Review Summary: Fishmans were trendsetters before anyone in the Western world knew their name, and “Uchuu Nippon Setagaya” proves it repeatedly.
In a counterintuitive way, the deliberate minimalism of “Uchuu Nippon Setagaya” required me to pay even closer attention. I played Fishmans’ final full-length release during several portions of my daily routine, but it never clicked while I was driving, doing yard work, or trying in vain to do my job without distracting myself. Despite its barebones nature, this is not a record I could multitask to and appreciate; I never had this problem with the band’s previous release “Long Season”, as its ambitious nature and unique construction engaged me from the get go. “Uchuu Nippon Setagaya” is sonically similar in places, but a different beast entirely, as it didn’t reveal itself to me until I sat down in one spot, offered it my full attention, and let it entrance me.
Fishmans were trendsetters before anyone in the Western world knew their name, and “Uchuu Nippon Setagaya” proves it repeatedly. With its love of major 7th chords and injection of warm, reverb-drenched keyboards, the album is ahead of its time when examining the indie/psychedelia scene today, where this same sound exists with an entirely different aesthetic and much less soul. What still separates Fishmans from the pack twenty plus years down the road are their songwriting chops, effortless genre-blending, and their incomparable frontman, the late Shinji Sato. Despite the success of the band’s more minimalistic moments here (see “In The Flight”, an acoustic number that recalls Part 4 of “Long Season”), this record is at its best when leaning into its ornate pop sensibilities, which Sato’s vocal stylings are at the forefront of. The bookends of the album are nothing less than infectious; opener “Pokka Pokka” floats on a gentle cloud of Sato’s gorgeous harmonies, while titanic closer “Daydream” locks into an unshakable groove for him to croon unforgettably over. These tracks are definite highlights, but the poppiest and most irresistible moment here has to be “Magic Love”, a 5-minute sugar high that places Fishmans’ dub/reggae sound front and center while also boasting a gargantuan hook and the captivating basslines of Yuzuru Kashiwabara.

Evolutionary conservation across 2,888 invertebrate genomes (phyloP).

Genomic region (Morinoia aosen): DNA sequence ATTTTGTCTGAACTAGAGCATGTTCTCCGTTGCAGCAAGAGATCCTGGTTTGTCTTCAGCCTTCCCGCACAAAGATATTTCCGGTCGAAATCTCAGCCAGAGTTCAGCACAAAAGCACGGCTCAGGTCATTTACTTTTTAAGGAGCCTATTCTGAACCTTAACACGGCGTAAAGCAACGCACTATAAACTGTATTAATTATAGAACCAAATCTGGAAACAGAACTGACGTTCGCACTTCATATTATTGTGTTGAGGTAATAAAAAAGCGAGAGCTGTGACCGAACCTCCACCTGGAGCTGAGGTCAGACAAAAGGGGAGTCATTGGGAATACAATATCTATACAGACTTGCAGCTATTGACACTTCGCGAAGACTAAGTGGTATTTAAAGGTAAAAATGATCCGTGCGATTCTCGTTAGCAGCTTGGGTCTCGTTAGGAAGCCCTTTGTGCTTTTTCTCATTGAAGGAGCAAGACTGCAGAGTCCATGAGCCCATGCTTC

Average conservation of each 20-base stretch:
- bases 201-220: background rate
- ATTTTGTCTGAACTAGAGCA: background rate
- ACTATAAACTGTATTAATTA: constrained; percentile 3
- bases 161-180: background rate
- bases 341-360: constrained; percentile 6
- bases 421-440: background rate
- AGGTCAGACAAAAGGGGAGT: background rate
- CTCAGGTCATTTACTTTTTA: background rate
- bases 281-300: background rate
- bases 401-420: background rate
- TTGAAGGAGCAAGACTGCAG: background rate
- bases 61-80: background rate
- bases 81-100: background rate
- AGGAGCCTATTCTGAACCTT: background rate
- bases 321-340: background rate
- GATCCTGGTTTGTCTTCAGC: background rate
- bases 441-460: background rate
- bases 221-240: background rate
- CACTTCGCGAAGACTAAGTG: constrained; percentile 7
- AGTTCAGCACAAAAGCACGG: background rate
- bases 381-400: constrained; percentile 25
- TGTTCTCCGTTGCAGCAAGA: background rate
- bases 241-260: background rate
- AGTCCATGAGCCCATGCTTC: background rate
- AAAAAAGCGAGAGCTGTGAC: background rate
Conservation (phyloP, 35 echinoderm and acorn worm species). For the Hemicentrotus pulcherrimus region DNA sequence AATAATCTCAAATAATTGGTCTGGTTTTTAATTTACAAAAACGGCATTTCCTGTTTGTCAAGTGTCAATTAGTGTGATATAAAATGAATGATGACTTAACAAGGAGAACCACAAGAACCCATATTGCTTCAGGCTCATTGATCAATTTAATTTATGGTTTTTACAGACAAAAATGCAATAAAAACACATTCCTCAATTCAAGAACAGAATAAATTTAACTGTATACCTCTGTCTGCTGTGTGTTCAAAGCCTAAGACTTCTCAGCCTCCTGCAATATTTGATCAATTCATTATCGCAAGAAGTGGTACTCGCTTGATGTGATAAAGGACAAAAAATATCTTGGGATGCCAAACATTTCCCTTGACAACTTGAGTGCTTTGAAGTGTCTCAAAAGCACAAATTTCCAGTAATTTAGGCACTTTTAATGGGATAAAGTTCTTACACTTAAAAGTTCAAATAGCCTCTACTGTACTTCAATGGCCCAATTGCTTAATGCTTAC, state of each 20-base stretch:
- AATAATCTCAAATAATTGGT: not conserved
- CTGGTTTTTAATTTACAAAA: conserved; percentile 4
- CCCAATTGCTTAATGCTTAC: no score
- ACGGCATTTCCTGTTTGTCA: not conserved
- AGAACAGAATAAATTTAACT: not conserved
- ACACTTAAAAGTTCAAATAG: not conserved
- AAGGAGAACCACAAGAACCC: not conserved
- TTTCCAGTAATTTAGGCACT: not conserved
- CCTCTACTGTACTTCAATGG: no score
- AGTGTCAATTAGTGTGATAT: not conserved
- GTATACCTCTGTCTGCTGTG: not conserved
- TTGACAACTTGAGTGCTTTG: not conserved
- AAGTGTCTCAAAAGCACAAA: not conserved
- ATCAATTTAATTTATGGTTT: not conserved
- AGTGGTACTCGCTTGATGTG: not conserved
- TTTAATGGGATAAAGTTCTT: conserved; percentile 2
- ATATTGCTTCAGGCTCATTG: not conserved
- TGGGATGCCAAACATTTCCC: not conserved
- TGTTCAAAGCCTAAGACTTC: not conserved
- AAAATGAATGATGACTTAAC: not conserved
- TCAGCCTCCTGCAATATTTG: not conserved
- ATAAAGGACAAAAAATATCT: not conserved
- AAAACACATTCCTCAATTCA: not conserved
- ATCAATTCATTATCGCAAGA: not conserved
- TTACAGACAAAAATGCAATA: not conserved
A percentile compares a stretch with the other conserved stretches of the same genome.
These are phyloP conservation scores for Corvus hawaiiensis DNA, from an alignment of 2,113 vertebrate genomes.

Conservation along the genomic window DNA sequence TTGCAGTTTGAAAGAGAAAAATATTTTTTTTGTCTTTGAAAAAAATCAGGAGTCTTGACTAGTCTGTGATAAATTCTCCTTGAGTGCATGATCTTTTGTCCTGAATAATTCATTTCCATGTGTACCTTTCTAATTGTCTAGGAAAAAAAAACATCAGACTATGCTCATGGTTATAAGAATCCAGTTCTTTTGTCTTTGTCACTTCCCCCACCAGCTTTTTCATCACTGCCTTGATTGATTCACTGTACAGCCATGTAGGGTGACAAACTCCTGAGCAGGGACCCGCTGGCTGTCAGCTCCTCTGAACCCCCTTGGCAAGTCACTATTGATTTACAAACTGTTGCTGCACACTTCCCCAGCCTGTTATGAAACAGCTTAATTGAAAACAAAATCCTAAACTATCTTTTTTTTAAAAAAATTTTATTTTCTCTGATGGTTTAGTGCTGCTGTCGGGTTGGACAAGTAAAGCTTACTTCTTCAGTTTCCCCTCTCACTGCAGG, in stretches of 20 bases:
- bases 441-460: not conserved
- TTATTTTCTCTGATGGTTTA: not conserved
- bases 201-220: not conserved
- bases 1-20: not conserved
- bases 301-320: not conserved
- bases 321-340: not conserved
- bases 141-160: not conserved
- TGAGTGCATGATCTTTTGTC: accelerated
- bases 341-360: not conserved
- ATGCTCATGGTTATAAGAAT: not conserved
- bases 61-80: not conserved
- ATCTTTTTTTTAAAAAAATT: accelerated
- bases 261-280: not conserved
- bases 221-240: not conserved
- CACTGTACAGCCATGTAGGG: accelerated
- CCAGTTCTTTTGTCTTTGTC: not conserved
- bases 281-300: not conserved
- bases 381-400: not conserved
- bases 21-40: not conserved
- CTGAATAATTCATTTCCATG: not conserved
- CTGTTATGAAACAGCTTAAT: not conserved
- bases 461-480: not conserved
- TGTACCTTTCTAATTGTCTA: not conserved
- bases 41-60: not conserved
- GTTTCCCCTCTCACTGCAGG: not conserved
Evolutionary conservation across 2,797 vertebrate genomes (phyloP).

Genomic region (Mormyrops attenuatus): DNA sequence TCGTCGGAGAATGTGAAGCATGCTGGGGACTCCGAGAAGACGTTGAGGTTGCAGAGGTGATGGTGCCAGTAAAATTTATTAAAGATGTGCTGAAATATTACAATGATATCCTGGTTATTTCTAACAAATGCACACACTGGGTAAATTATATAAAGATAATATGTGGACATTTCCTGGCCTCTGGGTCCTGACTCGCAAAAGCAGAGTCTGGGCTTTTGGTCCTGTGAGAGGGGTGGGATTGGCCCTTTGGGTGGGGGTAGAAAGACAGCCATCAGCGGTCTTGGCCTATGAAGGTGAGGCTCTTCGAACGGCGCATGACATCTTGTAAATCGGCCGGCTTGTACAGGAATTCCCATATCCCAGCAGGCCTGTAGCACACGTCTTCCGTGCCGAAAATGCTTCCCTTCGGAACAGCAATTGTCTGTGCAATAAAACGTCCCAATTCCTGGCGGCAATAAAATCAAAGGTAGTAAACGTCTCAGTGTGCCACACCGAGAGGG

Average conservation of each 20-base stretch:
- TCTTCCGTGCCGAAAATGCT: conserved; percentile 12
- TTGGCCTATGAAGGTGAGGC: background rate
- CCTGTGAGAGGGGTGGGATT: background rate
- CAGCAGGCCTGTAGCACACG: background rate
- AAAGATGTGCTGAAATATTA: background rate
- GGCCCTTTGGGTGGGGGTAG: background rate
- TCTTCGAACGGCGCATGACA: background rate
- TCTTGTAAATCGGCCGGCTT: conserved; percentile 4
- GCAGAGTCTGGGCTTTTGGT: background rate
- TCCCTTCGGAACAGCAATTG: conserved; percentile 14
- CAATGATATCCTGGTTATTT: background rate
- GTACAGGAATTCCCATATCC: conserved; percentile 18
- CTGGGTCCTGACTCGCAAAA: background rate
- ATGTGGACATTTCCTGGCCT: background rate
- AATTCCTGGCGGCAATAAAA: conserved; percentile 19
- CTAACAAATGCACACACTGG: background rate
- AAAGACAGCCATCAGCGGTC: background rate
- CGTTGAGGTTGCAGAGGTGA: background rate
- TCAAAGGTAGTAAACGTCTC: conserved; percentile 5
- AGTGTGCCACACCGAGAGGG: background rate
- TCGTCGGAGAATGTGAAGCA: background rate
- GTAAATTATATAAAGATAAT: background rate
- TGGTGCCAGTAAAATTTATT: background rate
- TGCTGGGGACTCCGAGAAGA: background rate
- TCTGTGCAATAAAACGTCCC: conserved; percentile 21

In the midst of everything great Fishmans do with “Magic Love”, its greatest strength as a song is something that it doesn’t do, which is overstay its welcome. Some songs here have a tendency to overdo it at times, and repetition is all well and good, but it must begin an idea that is worth repeating. “Long Season” succeeds as an album because it is constantly evolving as a composition over its 35-minute runtime. Many tracks here begin with an engaging idea and continue to layer it until it takes flight; early highlight “Weather Report” is a great example, beginning with nothing but a skeletal drum loop that evolves into a dream pop masterpiece, with a wonderfully tasteful key change at the midway point to boot. However, some other longer pieces here cannot justify their duration and stagnate toward the finish line. “Stuck in the Backbeat” starts in a strong place and then stays there for eight minutes, with no desire to change or gather any energy. “Walking In The Rhythm” starts even stronger, and is absolutely spellbinding for its first two thirds, the highlight of the track being a freakout from the strings section that has to be heard to be believed. The coda, however, is entirely unnecessary, and it’s a shame that this beautiful song ends with essentially four minutes of nothing. Sato’s repeated belting of the song’s title is impressive and impactful, so why the band decided to end the song by droning out the phrase “walking in the rhythm” with the enthusiasm of Ben Stein taking attendance is beyond me. The arrangement behind them doesn’t conclude so much as it slowly dies out, dragging the song’s remaining potential down with it. “Walking In The Rhythm” is still a good song, but it’s sad to know that it could have been truly great.
As an album, however, “Uchuu Nippon Setagaya” is truly great, and a fruit of artistic expression that every remaining member of Fishmans should still be proud of. It combines the carefree attitude of their early work with the ambition and maturity of “Long Season” to create a hypnotic ocean of sound that can hold its own against the band’s aforementioned masterpiece, despite not quite being on its level. It took me a handful of listens to properly appreciate, but Fishmans’ final record is a success in spite of its flaws, and an engrossing portrait of a group that had so much more to give.